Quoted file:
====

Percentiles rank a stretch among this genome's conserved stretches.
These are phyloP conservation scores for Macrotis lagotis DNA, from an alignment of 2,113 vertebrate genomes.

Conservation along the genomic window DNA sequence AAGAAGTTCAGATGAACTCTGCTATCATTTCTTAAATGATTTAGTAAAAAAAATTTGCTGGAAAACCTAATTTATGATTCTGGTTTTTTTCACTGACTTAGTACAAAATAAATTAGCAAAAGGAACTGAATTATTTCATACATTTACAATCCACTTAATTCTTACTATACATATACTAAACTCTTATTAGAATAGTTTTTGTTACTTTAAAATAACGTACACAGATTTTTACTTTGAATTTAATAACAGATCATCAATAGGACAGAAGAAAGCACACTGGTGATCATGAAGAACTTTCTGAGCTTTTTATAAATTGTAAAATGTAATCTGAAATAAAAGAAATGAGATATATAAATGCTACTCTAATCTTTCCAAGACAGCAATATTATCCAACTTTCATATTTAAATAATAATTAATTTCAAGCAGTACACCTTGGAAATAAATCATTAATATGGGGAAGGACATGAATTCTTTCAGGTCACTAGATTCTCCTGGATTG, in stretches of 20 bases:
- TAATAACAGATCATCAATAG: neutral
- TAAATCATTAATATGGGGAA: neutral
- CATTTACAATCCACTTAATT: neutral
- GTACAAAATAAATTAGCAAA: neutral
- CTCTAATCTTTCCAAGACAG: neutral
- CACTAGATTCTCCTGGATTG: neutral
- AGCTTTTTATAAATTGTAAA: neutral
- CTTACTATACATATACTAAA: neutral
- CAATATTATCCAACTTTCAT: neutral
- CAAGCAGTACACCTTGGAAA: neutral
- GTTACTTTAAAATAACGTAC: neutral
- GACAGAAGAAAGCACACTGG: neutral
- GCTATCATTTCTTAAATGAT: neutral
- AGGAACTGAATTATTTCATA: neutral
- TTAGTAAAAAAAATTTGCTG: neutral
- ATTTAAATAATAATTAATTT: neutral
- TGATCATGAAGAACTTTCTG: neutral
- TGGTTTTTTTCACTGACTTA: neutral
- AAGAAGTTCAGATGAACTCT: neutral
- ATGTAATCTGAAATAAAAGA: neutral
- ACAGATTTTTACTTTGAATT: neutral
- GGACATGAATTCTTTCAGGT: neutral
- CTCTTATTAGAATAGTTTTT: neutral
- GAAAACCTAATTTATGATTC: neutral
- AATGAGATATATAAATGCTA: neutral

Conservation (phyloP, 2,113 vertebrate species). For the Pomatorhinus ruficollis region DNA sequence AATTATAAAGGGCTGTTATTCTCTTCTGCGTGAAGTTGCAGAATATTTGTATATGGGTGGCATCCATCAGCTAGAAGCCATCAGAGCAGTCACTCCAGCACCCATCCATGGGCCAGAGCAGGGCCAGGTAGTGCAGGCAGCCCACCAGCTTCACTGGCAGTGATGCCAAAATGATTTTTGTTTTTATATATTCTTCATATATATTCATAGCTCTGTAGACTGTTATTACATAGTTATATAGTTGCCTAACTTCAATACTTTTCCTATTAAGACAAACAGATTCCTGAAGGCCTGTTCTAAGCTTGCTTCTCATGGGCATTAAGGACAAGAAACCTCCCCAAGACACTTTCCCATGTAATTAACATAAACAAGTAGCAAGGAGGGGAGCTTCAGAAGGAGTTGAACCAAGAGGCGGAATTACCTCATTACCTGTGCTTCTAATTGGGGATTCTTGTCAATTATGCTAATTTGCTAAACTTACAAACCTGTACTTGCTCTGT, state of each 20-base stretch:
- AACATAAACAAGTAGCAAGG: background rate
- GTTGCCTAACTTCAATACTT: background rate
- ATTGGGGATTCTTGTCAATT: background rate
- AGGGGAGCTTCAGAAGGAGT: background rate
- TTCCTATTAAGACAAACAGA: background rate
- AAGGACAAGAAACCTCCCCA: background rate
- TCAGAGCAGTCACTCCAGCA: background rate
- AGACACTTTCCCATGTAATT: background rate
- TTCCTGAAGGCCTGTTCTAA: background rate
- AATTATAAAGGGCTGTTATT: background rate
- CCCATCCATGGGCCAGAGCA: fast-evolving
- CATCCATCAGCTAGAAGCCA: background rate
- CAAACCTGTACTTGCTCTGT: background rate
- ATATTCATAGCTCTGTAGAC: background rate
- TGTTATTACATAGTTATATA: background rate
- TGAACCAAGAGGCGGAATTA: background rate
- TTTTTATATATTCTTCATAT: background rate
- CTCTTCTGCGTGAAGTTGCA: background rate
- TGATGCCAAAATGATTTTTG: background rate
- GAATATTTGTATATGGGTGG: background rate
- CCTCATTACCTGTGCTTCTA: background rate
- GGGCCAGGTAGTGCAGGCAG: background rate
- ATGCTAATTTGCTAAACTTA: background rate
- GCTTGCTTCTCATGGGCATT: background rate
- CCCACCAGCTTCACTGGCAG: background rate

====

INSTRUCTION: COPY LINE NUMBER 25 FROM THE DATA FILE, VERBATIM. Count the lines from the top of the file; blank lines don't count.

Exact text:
- GGACATGAATTCTTTCAGGT: neutral